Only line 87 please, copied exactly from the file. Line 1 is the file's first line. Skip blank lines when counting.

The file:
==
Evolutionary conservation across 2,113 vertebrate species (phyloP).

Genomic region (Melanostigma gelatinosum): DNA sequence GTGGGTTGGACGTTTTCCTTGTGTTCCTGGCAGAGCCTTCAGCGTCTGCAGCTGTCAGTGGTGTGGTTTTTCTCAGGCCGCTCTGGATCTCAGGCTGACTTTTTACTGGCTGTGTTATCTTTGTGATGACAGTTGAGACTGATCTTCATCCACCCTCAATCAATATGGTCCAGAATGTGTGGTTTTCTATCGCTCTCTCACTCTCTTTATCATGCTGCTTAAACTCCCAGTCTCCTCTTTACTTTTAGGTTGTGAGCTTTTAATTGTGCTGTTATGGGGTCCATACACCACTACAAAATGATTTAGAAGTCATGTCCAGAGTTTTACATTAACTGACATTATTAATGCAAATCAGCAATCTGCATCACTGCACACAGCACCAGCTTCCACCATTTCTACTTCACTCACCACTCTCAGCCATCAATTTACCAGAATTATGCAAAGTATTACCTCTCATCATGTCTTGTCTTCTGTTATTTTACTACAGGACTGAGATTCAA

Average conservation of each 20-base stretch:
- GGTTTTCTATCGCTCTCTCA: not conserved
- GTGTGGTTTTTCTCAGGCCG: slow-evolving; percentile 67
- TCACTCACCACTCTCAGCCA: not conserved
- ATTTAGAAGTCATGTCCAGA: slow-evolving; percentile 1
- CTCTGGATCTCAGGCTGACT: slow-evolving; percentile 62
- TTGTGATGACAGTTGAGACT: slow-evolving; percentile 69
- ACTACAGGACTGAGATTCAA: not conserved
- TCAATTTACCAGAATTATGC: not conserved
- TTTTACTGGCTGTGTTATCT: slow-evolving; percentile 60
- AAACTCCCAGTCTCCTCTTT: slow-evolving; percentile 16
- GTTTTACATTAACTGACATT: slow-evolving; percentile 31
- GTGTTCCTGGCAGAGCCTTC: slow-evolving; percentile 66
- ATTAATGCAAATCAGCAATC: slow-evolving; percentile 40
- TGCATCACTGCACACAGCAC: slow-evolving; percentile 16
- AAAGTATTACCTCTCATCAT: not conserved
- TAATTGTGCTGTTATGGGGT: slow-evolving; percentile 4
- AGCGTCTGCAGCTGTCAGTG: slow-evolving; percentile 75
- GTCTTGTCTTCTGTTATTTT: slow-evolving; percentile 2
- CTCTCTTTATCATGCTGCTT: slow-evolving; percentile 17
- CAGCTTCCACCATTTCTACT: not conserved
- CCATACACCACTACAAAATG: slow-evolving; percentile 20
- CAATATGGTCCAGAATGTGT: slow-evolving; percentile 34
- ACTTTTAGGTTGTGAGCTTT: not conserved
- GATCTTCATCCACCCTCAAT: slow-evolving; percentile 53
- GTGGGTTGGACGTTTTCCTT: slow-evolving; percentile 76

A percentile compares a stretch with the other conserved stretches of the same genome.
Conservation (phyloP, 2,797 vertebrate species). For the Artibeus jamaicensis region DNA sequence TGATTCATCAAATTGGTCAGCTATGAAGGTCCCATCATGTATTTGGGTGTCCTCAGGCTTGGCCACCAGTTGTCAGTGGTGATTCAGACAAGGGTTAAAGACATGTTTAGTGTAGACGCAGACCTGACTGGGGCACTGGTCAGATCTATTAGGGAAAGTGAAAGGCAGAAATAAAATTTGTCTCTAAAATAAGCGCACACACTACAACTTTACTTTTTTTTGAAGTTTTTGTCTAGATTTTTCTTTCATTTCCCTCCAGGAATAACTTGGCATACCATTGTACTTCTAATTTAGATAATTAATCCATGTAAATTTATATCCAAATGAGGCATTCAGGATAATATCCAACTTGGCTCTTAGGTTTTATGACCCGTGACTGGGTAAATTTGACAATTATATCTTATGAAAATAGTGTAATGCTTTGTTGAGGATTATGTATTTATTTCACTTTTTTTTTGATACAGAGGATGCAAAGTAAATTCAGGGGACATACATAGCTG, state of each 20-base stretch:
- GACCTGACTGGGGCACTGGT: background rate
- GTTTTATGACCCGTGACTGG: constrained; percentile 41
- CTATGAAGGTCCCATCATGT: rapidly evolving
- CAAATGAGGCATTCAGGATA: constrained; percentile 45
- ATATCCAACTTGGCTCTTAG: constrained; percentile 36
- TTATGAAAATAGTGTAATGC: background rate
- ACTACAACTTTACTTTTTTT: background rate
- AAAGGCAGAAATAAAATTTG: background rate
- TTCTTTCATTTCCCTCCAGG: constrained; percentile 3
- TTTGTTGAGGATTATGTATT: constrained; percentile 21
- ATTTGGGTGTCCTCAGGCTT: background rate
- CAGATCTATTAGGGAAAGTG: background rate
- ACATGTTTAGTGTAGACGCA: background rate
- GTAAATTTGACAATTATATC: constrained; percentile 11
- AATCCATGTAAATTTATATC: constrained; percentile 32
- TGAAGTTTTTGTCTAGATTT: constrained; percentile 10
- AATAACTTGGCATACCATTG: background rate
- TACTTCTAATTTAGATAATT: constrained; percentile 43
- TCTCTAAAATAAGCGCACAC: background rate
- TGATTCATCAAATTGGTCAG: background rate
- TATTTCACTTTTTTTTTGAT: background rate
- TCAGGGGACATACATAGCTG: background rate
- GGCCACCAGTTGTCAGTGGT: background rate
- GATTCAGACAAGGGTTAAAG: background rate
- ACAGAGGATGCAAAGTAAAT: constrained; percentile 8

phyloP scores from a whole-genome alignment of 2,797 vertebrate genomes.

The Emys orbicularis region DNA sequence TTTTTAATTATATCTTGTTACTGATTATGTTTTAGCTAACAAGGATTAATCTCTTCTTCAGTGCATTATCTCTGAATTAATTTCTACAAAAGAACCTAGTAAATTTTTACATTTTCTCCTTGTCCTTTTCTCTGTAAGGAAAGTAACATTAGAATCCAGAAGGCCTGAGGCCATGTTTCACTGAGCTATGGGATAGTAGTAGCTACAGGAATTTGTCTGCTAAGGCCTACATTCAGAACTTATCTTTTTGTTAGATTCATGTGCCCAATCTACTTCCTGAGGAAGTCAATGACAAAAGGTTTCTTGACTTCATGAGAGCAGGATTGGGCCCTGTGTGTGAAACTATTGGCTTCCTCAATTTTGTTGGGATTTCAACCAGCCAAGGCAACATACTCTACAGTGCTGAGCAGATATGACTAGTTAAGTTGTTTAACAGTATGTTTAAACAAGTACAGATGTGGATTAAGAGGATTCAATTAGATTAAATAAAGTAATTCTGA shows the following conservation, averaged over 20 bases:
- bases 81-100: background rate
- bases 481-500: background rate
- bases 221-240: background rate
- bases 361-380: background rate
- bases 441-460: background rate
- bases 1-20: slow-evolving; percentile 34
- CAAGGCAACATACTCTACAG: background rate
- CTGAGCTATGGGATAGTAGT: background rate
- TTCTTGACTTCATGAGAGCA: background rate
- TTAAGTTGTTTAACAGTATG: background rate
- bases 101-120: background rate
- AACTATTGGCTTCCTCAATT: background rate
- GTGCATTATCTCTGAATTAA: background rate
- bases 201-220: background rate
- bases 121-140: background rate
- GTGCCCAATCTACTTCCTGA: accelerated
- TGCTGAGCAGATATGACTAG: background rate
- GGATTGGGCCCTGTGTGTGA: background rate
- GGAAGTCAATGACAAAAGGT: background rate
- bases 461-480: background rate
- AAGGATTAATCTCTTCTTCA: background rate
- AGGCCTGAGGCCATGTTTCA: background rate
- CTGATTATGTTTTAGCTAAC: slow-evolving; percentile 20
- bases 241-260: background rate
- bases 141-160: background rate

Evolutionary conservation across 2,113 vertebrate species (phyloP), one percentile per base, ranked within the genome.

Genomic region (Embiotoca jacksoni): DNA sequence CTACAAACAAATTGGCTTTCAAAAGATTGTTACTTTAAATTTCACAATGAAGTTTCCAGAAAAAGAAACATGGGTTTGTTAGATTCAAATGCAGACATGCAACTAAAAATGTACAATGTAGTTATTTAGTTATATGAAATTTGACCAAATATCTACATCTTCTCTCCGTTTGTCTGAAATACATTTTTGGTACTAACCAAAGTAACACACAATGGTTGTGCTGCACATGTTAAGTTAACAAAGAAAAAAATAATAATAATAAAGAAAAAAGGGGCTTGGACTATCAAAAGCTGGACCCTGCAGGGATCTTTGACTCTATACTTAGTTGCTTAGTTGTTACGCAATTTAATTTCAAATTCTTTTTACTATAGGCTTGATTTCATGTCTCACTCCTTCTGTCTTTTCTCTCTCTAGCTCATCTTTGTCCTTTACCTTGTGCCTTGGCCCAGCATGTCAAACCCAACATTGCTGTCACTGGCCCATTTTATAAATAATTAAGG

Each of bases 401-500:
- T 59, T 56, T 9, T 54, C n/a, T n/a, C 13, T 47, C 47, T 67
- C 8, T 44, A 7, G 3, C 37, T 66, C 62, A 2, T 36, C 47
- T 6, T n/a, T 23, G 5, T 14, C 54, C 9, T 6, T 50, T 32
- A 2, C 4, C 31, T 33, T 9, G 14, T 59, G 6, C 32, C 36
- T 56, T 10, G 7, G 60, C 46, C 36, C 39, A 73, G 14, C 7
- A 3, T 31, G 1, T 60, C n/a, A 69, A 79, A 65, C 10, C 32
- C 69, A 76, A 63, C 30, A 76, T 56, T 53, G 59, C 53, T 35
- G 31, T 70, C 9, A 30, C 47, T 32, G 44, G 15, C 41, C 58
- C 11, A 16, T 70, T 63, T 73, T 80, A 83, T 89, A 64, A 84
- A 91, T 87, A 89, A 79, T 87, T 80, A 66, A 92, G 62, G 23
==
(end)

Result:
- C 8, T 44, A 7, G 3, C 37, T 66, C 62, A 2, T 36, C 47